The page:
How to create your own reality distortion field like Steve Jobs
1. Know what you want
The first time I ever met Steve Jobs was in 1999. He invited me to his house (which he had just moved into) for lunch.
I was nervous as hell. But I knew what I wanted. I wanted him to invest in my company, iVillage. So before I went, I did research on him and figured out what he liked: design, architecture, food, etc.
When he opened the door of his brand new home, which was designed by famous architect Rob Thomas (who also designed the Facebook HQ), he said, “wow!” And then we immediately went to the kitchen where his personal chef made us a special meal that included some of his favorite foods.
And then we had an hour long conversation about design and architecture and how it’s hard for a guy like me who grew up in Queens to appreciate these things but now that I have kids maybe I would learn more about it because it’s important for them to be well-rounded and have good taste.
He invested in iVillage that day.
2. Get really good at something people love but can't get enough of
In order to make money off your skill or passion you have to figure out a way so that others can’t get enough of it or can’t do it themselves or don’t even know they want it done until they experience it through you..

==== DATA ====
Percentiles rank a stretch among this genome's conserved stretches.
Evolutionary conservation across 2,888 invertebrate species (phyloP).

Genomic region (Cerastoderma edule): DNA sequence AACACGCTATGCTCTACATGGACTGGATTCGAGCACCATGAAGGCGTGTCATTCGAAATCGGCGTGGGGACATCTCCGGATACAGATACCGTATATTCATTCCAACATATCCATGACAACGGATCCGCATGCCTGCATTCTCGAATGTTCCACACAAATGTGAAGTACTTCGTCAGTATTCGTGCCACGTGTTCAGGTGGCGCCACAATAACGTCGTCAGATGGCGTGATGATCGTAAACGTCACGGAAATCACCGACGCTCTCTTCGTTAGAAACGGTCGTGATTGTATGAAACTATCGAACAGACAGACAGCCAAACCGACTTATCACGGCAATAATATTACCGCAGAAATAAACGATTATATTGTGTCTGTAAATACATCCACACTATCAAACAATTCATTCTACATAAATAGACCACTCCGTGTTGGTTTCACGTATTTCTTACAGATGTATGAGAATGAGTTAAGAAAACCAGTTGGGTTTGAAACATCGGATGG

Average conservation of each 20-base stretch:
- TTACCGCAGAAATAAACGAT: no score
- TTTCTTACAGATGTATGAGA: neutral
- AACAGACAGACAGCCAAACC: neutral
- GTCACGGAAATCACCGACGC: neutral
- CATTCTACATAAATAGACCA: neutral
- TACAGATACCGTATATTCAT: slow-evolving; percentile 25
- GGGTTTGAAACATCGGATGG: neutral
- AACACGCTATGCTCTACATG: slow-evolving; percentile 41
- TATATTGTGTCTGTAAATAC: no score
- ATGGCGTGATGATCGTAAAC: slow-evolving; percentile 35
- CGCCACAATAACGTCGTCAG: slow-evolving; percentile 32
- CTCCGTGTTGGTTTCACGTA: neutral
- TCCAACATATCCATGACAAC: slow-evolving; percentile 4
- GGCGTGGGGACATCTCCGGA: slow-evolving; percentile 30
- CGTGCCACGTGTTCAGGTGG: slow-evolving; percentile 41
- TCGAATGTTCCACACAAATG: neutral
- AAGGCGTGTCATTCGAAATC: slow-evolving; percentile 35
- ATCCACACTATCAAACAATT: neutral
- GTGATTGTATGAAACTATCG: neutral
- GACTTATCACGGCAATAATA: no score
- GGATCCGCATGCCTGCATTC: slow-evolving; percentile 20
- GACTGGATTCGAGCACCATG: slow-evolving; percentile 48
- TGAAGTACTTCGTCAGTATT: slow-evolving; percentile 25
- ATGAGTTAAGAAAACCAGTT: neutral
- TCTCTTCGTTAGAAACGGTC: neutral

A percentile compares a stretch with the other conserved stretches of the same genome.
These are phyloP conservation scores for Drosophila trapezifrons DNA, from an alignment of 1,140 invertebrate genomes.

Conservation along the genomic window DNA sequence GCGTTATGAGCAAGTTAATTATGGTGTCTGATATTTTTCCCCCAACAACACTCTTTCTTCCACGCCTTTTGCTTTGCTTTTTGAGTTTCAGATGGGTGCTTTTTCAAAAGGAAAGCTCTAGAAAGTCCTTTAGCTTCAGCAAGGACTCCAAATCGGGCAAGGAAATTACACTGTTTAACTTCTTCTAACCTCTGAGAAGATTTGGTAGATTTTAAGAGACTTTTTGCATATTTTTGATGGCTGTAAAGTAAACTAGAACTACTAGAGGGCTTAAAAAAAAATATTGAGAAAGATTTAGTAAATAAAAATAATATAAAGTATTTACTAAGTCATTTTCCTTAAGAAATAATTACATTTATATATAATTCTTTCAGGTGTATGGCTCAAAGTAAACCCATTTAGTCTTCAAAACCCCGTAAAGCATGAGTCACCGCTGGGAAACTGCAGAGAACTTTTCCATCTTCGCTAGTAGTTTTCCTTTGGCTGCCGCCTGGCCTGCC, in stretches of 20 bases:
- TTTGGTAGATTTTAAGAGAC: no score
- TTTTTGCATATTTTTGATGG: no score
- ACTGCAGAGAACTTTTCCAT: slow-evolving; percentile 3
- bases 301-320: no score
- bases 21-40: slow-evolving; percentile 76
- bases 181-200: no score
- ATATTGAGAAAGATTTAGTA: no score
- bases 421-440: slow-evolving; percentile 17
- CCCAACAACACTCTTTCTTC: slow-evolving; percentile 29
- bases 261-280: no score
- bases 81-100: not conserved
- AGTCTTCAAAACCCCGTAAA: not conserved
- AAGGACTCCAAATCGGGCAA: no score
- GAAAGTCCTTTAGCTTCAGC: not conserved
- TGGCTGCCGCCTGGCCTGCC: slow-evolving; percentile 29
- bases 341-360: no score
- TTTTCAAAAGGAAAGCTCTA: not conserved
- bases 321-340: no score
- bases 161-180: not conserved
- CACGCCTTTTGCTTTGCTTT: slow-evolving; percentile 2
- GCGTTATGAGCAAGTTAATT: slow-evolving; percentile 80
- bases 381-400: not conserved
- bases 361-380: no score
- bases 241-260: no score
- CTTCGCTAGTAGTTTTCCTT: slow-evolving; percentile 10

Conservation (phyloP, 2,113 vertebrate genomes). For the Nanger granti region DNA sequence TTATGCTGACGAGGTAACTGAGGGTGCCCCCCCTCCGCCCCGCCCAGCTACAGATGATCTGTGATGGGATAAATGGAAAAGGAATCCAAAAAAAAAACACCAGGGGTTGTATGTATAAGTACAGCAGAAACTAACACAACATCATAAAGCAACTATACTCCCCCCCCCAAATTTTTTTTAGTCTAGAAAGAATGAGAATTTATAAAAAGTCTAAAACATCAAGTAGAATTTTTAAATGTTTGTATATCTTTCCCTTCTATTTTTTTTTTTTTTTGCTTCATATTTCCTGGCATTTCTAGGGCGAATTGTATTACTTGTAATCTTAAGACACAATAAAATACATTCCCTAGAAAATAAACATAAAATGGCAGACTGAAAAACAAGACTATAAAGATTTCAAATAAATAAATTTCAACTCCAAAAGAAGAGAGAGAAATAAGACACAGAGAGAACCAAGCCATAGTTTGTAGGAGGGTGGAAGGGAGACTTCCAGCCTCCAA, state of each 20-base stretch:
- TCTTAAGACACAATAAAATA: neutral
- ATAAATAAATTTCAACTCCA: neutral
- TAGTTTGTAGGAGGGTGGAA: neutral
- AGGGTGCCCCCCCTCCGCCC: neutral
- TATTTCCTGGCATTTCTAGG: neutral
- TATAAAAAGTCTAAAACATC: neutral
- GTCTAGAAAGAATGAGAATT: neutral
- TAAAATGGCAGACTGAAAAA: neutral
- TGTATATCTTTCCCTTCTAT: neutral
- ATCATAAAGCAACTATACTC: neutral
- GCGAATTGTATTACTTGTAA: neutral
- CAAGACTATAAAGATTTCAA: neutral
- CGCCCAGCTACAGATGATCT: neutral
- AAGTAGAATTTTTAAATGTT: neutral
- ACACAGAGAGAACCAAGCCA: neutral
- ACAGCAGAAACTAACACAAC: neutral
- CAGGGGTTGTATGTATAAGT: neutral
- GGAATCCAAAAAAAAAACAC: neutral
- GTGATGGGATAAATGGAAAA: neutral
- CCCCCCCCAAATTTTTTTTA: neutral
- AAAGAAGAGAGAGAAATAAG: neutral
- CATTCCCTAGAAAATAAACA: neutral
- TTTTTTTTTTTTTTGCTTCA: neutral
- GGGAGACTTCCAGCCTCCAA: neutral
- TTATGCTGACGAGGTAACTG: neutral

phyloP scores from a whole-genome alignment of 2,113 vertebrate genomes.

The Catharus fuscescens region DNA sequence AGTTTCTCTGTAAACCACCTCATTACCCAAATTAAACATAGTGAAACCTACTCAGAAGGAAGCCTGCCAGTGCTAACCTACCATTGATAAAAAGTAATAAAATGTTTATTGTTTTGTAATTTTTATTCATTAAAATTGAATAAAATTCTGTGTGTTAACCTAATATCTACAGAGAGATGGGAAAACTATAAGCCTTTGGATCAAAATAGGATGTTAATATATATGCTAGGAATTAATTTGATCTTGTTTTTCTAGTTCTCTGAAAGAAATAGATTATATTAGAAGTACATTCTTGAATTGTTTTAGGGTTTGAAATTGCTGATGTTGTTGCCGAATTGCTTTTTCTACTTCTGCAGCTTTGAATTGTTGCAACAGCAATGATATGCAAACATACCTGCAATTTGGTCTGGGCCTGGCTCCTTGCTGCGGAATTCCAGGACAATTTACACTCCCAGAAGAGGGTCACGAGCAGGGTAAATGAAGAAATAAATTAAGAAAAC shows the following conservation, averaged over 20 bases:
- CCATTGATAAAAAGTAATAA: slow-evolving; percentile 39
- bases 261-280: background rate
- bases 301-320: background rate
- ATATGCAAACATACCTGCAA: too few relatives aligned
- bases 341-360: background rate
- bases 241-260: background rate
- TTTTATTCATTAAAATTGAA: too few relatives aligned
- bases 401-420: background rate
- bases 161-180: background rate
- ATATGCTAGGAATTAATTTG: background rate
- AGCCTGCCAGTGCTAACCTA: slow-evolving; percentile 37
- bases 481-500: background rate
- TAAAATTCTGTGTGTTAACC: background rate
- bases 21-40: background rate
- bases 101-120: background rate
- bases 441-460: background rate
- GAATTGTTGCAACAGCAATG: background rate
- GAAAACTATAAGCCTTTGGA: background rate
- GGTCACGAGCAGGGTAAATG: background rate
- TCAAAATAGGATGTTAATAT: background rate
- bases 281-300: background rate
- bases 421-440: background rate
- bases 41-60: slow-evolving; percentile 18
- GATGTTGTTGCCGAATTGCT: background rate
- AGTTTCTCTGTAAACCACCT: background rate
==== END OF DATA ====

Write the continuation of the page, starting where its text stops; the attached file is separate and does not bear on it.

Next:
For instance, if you are a great writer people will read anything you write because they love great writing (and not everyone is a great writer). If you are a great programmer people will always need software so they will pay for yours (or steal yours if they can’t afford it). If you are a great chef people will wait hours for reservations at your restaurant because they love eating food prepared by someone who has mastered their craft. Etc etc etc..
There are many ways to do this: with writing: books, articles, social media posts, tweets, blog posts (like this one), newsletters (like mine), copywriting (like when someone needs copy written quickly for something like an ad), copywriting for websites or landing pages when someone has an urgent need and needs something up ASAP; with programming: websites/apps/games/tools/etc; with investing: buying stocks is fine but having someone who knows their shit help guide you through the process is worth paying for; with artistry: there are many artists on Fiverr who will make logos or whatever for $5 but if you want quality work then pay more and get better results than from an amateur; with podcasts: there are many podcasts out there but if your podcast is truly unique then there might be no other podcast like yours so people will listen every week; with consulting: most consultants charge $600-$1000 per hour but if someone wants advice from someone who has actually been where they are right now then maybe its worth paying 10x that price to find answers sooner rather than later; with service industry jobs: restaurants often charge $20-30 per entree but if there is only one restaurant in town and everyone wants dinner then maybe its worth paying $50 per entree since its such an inconvenience not to eat there; etc etc etc...
If you can figure out how to give people exactly what they want without them even knowing they want it until they experience your offering then you win at life! And making money! Which leads me too..